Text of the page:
Public lighting now being considered 'public amenity'


Public lighting now being considered ‘public amenity’

It came as a surprise to local councillors in the Fermoy area when the area engineer suggested that people seeking public lighting should apply under the amenity grant scheme for the money for them.

Saturday, 19 January 2013
12:00 AM GMT

It’s a sign of the times. Even with members being told repeatedly at the Fermoy Electoral Area committee this week that Cork County Council has no money for various road repairs, public lighting and other works they were requesting, it came as a surprise when the area engineer suggested that people seeking public lighting should apply under the amenity grant scheme for the money for them.

Funding under the scheme is usually availed of by community clubs and groups, residents associations and the like to provide public amenities and facilities.

“We give out amenity grants, what greater amenity is there than public lights in communities?” the engineer, Brendan O’Gorman said. His comment was made during a discussion about the need for public lighting at Clondulane national school and surrounding housing areas.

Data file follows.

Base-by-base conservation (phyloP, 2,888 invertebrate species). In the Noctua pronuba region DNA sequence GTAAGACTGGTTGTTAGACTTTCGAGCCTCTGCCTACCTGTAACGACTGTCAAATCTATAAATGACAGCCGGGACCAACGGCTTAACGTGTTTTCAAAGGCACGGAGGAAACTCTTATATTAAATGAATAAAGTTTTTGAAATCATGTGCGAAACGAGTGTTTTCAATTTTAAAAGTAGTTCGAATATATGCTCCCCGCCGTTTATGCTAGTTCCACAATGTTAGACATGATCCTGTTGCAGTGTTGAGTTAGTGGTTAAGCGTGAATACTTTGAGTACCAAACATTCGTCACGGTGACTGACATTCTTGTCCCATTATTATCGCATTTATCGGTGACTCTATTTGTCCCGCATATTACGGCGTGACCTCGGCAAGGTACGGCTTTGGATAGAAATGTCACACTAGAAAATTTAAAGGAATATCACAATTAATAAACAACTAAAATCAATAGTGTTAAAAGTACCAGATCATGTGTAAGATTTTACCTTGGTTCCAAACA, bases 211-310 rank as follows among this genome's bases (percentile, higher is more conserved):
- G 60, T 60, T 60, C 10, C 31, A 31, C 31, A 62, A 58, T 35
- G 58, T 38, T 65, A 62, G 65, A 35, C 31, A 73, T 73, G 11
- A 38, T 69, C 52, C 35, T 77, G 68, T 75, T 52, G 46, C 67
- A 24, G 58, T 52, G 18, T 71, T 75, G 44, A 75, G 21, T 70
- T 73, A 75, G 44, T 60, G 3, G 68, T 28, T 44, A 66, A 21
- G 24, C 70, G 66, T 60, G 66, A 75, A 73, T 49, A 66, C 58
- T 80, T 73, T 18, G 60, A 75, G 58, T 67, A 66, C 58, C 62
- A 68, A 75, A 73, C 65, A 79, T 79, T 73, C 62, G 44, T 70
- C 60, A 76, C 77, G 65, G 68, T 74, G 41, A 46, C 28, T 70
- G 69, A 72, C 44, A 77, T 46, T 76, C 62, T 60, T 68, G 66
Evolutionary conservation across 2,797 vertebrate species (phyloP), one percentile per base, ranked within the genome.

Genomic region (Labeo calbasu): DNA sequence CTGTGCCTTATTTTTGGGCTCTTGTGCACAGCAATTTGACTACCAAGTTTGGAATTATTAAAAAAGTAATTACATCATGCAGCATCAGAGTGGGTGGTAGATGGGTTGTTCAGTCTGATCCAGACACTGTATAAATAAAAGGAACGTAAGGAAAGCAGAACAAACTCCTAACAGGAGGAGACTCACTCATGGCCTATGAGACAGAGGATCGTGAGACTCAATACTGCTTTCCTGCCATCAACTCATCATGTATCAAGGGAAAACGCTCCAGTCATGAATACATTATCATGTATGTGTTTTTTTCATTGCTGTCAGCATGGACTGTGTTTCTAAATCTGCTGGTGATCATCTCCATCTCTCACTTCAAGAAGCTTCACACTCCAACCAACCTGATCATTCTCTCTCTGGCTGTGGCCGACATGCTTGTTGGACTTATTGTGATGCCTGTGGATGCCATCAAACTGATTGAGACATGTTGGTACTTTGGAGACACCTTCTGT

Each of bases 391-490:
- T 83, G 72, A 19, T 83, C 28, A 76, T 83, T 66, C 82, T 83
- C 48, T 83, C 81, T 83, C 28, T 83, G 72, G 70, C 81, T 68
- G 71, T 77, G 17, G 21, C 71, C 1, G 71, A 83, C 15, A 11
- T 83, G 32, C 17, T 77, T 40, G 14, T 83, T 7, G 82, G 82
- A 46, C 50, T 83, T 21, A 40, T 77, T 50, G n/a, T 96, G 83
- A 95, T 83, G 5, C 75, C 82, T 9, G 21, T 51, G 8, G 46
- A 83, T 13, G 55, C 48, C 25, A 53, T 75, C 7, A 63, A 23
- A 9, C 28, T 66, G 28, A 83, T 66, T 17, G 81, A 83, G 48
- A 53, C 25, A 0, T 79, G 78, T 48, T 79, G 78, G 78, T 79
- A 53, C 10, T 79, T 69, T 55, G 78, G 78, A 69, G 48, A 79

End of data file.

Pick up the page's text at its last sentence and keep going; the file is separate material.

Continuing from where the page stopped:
Cllr Noel McCarthy had tabled a motion calling for the lighting to be done. He said school staff are concerned at how dark it is there. He asked if they could get a costing at least. He was told the estate lights in the vicinity of the school hadn’t been taken in charge and so are not the responsibility of Cork County Council. As for public lighting near the school gate, Cllr McCarthy was told there was merit in placing an additional light there and ESB poles opposite the school could possibly be used. However, there is no funding for new lights. The written reply to the request, from Brian Burke of the Management and Development section of the roads department of the county council, ended by stating: “The public lighting office is constantly receiving requests for new lights in spite of the absence of funding.”

Cllr Frank O’Flynn felt the engineer’s idea that an application be made for the lights to be funded from the amenity grants scheme was a good one and he proposed that this be done. Michael Cremin, senior executive officer with the county council suggested that the chairman of the school’s board of management apply for an amenity grant.

Cllr McCarthy had another public lighting request. This time it was for a cul-de-sac in Ballynoe, Kildorrery which, he said, had five houses on it, two of which were occuped. The absence of public lighting made security and safety an issue for two residents there. He’d been refused when he made the request for public lighting two years ago. Despite having his motion supported by Cllr Frank O’Flynn he was again told there was no funding. The engineer suggested that people could put in additional lighting themselves.

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